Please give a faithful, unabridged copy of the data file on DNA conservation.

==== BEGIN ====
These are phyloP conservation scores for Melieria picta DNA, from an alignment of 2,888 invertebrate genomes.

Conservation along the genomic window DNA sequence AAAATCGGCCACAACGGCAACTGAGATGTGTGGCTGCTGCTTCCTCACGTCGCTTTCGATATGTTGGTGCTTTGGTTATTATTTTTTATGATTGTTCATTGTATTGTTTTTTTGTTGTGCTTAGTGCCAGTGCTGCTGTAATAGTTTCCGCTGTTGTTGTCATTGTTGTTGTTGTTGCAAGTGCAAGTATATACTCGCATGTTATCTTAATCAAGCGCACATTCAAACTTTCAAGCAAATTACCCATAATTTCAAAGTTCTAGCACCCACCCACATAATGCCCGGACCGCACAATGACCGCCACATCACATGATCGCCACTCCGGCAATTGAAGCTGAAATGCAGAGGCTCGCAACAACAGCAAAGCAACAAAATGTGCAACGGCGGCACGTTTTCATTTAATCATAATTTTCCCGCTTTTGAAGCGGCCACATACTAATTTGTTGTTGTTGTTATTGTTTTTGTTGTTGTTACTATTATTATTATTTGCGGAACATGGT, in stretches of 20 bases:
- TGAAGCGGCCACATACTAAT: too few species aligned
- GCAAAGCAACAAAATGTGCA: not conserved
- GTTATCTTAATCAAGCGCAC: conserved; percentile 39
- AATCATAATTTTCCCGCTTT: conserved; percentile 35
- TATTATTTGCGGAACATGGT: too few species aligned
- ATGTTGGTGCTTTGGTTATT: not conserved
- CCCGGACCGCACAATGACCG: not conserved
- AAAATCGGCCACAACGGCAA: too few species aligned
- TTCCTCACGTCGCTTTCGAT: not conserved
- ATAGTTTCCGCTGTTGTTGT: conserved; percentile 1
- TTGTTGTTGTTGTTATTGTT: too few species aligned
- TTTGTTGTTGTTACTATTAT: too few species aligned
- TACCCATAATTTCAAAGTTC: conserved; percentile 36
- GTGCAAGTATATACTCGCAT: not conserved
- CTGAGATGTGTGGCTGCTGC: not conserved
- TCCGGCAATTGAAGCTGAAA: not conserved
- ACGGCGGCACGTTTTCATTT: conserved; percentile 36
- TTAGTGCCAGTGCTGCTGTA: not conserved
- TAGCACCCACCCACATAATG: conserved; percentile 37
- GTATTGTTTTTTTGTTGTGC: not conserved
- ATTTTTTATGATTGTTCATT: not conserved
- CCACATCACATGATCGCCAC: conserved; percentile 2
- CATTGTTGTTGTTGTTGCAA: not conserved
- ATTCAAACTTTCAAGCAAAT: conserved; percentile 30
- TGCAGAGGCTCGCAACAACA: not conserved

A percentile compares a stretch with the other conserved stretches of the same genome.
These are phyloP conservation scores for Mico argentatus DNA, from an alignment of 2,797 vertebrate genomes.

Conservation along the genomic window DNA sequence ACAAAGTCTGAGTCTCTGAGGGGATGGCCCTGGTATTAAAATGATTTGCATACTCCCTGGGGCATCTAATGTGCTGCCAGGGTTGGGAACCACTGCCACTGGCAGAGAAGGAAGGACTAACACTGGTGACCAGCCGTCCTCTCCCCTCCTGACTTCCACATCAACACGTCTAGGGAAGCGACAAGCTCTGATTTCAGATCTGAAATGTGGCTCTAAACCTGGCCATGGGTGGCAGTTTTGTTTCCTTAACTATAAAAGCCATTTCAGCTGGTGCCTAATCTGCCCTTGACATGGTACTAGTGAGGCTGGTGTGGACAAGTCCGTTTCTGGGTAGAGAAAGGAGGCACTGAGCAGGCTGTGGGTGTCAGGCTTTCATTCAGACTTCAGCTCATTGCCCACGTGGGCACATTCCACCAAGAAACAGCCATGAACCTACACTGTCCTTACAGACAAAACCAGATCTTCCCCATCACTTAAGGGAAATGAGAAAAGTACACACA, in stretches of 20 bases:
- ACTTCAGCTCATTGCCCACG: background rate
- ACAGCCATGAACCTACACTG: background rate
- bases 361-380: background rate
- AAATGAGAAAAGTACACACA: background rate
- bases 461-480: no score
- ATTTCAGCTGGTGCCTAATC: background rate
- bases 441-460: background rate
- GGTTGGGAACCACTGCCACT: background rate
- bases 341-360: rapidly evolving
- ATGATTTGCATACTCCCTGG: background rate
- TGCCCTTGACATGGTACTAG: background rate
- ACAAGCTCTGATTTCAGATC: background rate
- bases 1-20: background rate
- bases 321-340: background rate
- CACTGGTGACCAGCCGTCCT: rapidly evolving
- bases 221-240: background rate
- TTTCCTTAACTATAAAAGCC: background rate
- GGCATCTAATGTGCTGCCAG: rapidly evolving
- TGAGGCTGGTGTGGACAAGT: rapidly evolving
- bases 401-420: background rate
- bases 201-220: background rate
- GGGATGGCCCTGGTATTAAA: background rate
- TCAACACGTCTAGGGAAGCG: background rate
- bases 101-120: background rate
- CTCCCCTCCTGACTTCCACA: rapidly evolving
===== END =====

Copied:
These are phyloP conservation scores for Melieria picta DNA, from an alignment of 2,888 invertebrate genomes.

Conservation along the genomic window DNA sequence AAAATCGGCCACAACGGCAACTGAGATGTGTGGCTGCTGCTTCCTCACGTCGCTTTCGATATGTTGGTGCTTTGGTTATTATTTTTTATGATTGTTCATTGTATTGTTTTTTTGTTGTGCTTAGTGCCAGTGCTGCTGTAATAGTTTCCGCTGTTGTTGTCATTGTTGTTGTTGTTGCAAGTGCAAGTATATACTCGCATGTTATCTTAATCAAGCGCACATTCAAACTTTCAAGCAAATTACCCATAATTTCAAAGTTCTAGCACCCACCCACATAATGCCCGGACCGCACAATGACCGCCACATCACATGATCGCCACTCCGGCAATTGAAGCTGAAATGCAGAGGCTCGCAACAACAGCAAAGCAACAAAATGTGCAACGGCGGCACGTTTTCATTTAATCATAATTTTCCCGCTTTTGAAGCGGCCACATACTAATTTGTTGTTGTTGTTATTGTTTTTGTTGTTGTTACTATTATTATTATTTGCGGAACATGGT, in stretches of 20 bases:
- TGAAGCGGCCACATACTAAT: too few species aligned
- GCAAAGCAACAAAATGTGCA: not conserved
- GTTATCTTAATCAAGCGCAC: conserved; percentile 39
- AATCATAATTTTCCCGCTTT: conserved; percentile 35
- TATTATTTGCGGAACATGGT: too few species aligned
- ATGTTGGTGCTTTGGTTATT: not conserved
- CCCGGACCGCACAATGACCG: not conserved
- AAAATCGGCCACAACGGCAA: too few species aligned
- TTCCTCACGTCGCTTTCGAT: not conserved
- ATAGTTTCCGCTGTTGTTGT: conserved; percentile 1
- TTGTTGTTGTTGTTATTGTT: too few species aligned
- TTTGTTGTTGTTACTATTAT: too few species aligned
- TACCCATAATTTCAAAGTTC: conserved; percentile 36
- GTGCAAGTATATACTCGCAT: not conserved
- CTGAGATGTGTGGCTGCTGC: not conserved
- TCCGGCAATTGAAGCTGAAA: not conserved
- ACGGCGGCACGTTTTCATTT: conserved; percentile 36
- TTAGTGCCAGTGCTGCTGTA: not conserved
- TAGCACCCACCCACATAATG: conserved; percentile 37
- GTATTGTTTTTTTGTTGTGC: not conserved
- ATTTTTTATGATTGTTCATT: not conserved
- CCACATCACATGATCGCCAC: conserved; percentile 2
- CATTGTTGTTGTTGTTGCAA: not conserved
- ATTCAAACTTTCAAGCAAAT: conserved; percentile 30
- TGCAGAGGCTCGCAACAACA: not conserved

A percentile compares a stretch with the other conserved stretches of the same genome.
These are phyloP conservation scores for Mico argentatus DNA, from an alignment of 2,797 vertebrate genomes.

Conservation along the genomic window DNA sequence ACAAAGTCTGAGTCTCTGAGGGGATGGCCCTGGTATTAAAATGATTTGCATACTCCCTGGGGCATCTAATGTGCTGCCAGGGTTGGGAACCACTGCCACTGGCAGAGAAGGAAGGACTAACACTGGTGACCAGCCGTCCTCTCCCCTCCTGACTTCCACATCAACACGTCTAGGGAAGCGACAAGCTCTGATTTCAGATCTGAAATGTGGCTCTAAACCTGGCCATGGGTGGCAGTTTTGTTTCCTTAACTATAAAAGCCATTTCAGCTGGTGCCTAATCTGCCCTTGACATGGTACTAGTGAGGCTGGTGTGGACAAGTCCGTTTCTGGGTAGAGAAAGGAGGCACTGAGCAGGCTGTGGGTGTCAGGCTTTCATTCAGACTTCAGCTCATTGCCCACGTGGGCACATTCCACCAAGAAACAGCCATGAACCTACACTGTCCTTACAGACAAAACCAGATCTTCCCCATCACTTAAGGGAAATGAGAAAAGTACACACA, in stretches of 20 bases:
- ACTTCAGCTCATTGCCCACG: background rate
- ACAGCCATGAACCTACACTG: background rate
- bases 361-380: background rate
- AAATGAGAAAAGTACACACA: background rate
- bases 461-480: no score
- ATTTCAGCTGGTGCCTAATC: background rate
- bases 441-460: background rate
- GGTTGGGAACCACTGCCACT: background rate
- bases 341-360: rapidly evolving
- ATGATTTGCATACTCCCTGG: background rate
- TGCCCTTGACATGGTACTAG: background rate
- ACAAGCTCTGATTTCAGATC: background rate
- bases 1-20: background rate
- bases 321-340: background rate
- CACTGGTGACCAGCCGTCCT: rapidly evolving
- bases 221-240: background rate
- TTTCCTTAACTATAAAAGCC: background rate
- GGCATCTAATGTGCTGCCAG: rapidly evolving
- TGAGGCTGGTGTGGACAAGT: rapidly evolving
- bases 401-420: background rate
- bases 201-220: background rate
- GGGATGGCCCTGGTATTAAA: background rate
- TCAACACGTCTAGGGAAGCG: background rate
- bases 101-120: background rate
- CTCCCCTCCTGACTTCCACA: rapidly evolving